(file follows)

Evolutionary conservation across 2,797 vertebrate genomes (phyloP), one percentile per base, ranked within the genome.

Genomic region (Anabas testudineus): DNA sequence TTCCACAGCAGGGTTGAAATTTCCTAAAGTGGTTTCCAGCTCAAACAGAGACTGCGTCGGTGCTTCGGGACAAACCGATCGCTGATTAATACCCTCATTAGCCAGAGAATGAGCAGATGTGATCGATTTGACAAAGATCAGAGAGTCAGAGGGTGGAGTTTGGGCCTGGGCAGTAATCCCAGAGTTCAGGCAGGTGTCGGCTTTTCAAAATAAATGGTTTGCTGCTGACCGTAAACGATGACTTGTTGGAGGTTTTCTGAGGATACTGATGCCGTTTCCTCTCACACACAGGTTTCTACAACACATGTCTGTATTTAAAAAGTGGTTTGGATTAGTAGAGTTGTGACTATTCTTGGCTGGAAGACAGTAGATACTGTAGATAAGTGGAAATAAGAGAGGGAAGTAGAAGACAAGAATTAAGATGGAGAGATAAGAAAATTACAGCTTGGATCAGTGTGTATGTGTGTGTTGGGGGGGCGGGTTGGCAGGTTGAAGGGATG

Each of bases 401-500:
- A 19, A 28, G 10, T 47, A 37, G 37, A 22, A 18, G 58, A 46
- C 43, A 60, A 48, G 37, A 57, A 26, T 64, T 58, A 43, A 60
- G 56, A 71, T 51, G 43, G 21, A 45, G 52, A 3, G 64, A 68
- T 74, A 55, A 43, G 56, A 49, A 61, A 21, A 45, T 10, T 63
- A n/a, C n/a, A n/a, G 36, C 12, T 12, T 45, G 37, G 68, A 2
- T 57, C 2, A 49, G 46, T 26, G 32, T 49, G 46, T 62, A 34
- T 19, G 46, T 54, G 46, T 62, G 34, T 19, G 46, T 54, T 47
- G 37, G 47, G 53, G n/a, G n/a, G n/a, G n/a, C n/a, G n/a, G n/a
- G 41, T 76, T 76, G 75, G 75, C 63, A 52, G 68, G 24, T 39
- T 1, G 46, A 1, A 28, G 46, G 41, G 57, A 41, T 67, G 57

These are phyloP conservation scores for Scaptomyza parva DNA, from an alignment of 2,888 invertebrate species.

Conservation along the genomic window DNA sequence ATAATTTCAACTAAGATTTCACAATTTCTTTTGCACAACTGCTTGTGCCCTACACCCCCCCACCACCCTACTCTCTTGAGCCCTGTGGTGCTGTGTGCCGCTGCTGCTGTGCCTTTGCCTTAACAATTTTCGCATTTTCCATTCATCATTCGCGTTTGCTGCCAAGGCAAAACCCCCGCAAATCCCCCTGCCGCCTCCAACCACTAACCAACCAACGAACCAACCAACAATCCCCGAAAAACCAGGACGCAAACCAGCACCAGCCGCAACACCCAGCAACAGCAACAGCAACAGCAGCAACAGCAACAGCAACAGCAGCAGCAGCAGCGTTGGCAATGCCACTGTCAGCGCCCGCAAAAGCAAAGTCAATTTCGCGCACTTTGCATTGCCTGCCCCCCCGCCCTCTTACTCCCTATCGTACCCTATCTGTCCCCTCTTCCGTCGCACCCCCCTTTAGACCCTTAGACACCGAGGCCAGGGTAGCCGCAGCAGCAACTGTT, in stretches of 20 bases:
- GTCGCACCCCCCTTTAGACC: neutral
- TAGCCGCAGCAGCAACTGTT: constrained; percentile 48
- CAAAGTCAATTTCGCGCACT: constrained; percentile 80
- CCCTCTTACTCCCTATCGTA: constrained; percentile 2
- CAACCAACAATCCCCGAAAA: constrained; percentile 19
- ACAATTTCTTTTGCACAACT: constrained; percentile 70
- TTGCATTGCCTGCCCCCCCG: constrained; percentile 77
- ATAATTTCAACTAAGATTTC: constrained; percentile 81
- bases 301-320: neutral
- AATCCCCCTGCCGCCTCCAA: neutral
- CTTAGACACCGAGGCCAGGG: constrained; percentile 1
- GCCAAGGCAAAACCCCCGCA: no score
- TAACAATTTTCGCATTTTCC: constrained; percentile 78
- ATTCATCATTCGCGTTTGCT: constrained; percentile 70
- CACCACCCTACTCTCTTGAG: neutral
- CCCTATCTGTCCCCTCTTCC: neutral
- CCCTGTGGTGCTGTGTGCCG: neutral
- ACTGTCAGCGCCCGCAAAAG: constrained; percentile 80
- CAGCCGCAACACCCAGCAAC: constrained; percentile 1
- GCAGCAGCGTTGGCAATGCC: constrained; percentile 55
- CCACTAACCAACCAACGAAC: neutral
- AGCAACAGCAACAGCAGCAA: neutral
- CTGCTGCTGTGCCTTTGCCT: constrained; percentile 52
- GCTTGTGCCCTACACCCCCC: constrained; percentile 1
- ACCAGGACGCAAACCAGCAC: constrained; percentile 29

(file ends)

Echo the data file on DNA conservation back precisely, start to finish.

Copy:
Evolutionary conservation across 2,797 vertebrate genomes (phyloP), one percentile per base, ranked within the genome.

Genomic region (Anabas testudineus): DNA sequence TTCCACAGCAGGGTTGAAATTTCCTAAAGTGGTTTCCAGCTCAAACAGAGACTGCGTCGGTGCTTCGGGACAAACCGATCGCTGATTAATACCCTCATTAGCCAGAGAATGAGCAGATGTGATCGATTTGACAAAGATCAGAGAGTCAGAGGGTGGAGTTTGGGCCTGGGCAGTAATCCCAGAGTTCAGGCAGGTGTCGGCTTTTCAAAATAAATGGTTTGCTGCTGACCGTAAACGATGACTTGTTGGAGGTTTTCTGAGGATACTGATGCCGTTTCCTCTCACACACAGGTTTCTACAACACATGTCTGTATTTAAAAAGTGGTTTGGATTAGTAGAGTTGTGACTATTCTTGGCTGGAAGACAGTAGATACTGTAGATAAGTGGAAATAAGAGAGGGAAGTAGAAGACAAGAATTAAGATGGAGAGATAAGAAAATTACAGCTTGGATCAGTGTGTATGTGTGTGTTGGGGGGGCGGGTTGGCAGGTTGAAGGGATG

Each of bases 401-500:
- A 19, A 28, G 10, T 47, A 37, G 37, A 22, A 18, G 58, A 46
- C 43, A 60, A 48, G 37, A 57, A 26, T 64, T 58, A 43, A 60
- G 56, A 71, T 51, G 43, G 21, A 45, G 52, A 3, G 64, A 68
- T 74, A 55, A 43, G 56, A 49, A 61, A 21, A 45, T 10, T 63
- A n/a, C n/a, A n/a, G 36, C 12, T 12, T 45, G 37, G 68, A 2
- T 57, C 2, A 49, G 46, T 26, G 32, T 49, G 46, T 62, A 34
- T 19, G 46, T 54, G 46, T 62, G 34, T 19, G 46, T 54, T 47
- G 37, G 47, G 53, G n/a, G n/a, G n/a, G n/a, C n/a, G n/a, G n/a
- G 41, T 76, T 76, G 75, G 75, C 63, A 52, G 68, G 24, T 39
- T 1, G 46, A 1, A 28, G 46, G 41, G 57, A 41, T 67, G 57

These are phyloP conservation scores for Scaptomyza parva DNA, from an alignment of 2,888 invertebrate species.

Conservation along the genomic window DNA sequence ATAATTTCAACTAAGATTTCACAATTTCTTTTGCACAACTGCTTGTGCCCTACACCCCCCCACCACCCTACTCTCTTGAGCCCTGTGGTGCTGTGTGCCGCTGCTGCTGTGCCTTTGCCTTAACAATTTTCGCATTTTCCATTCATCATTCGCGTTTGCTGCCAAGGCAAAACCCCCGCAAATCCCCCTGCCGCCTCCAACCACTAACCAACCAACGAACCAACCAACAATCCCCGAAAAACCAGGACGCAAACCAGCACCAGCCGCAACACCCAGCAACAGCAACAGCAACAGCAGCAACAGCAACAGCAACAGCAGCAGCAGCAGCGTTGGCAATGCCACTGTCAGCGCCCGCAAAAGCAAAGTCAATTTCGCGCACTTTGCATTGCCTGCCCCCCCGCCCTCTTACTCCCTATCGTACCCTATCTGTCCCCTCTTCCGTCGCACCCCCCTTTAGACCCTTAGACACCGAGGCCAGGGTAGCCGCAGCAGCAACTGTT, in stretches of 20 bases:
- GTCGCACCCCCCTTTAGACC: neutral
- TAGCCGCAGCAGCAACTGTT: constrained; percentile 48
- CAAAGTCAATTTCGCGCACT: constrained; percentile 80
- CCCTCTTACTCCCTATCGTA: constrained; percentile 2
- CAACCAACAATCCCCGAAAA: constrained; percentile 19
- ACAATTTCTTTTGCACAACT: constrained; percentile 70
- TTGCATTGCCTGCCCCCCCG: constrained; percentile 77
- ATAATTTCAACTAAGATTTC: constrained; percentile 81
- bases 301-320: neutral
- AATCCCCCTGCCGCCTCCAA: neutral
- CTTAGACACCGAGGCCAGGG: constrained; percentile 1
- GCCAAGGCAAAACCCCCGCA: no score
- TAACAATTTTCGCATTTTCC: constrained; percentile 78
- ATTCATCATTCGCGTTTGCT: constrained; percentile 70
- CACCACCCTACTCTCTTGAG: neutral
- CCCTATCTGTCCCCTCTTCC: neutral
- CCCTGTGGTGCTGTGTGCCG: neutral
- ACTGTCAGCGCCCGCAAAAG: constrained; percentile 80
- CAGCCGCAACACCCAGCAAC: constrained; percentile 1
- GCAGCAGCGTTGGCAATGCC: constrained; percentile 55
- CCACTAACCAACCAACGAAC: neutral
- AGCAACAGCAACAGCAGCAA: neutral
- CTGCTGCTGTGCCTTTGCCT: constrained; percentile 52
- GCTTGTGCCCTACACCCCCC: constrained; percentile 1
- ACCAGGACGCAAACCAGCAC: constrained; percentile 29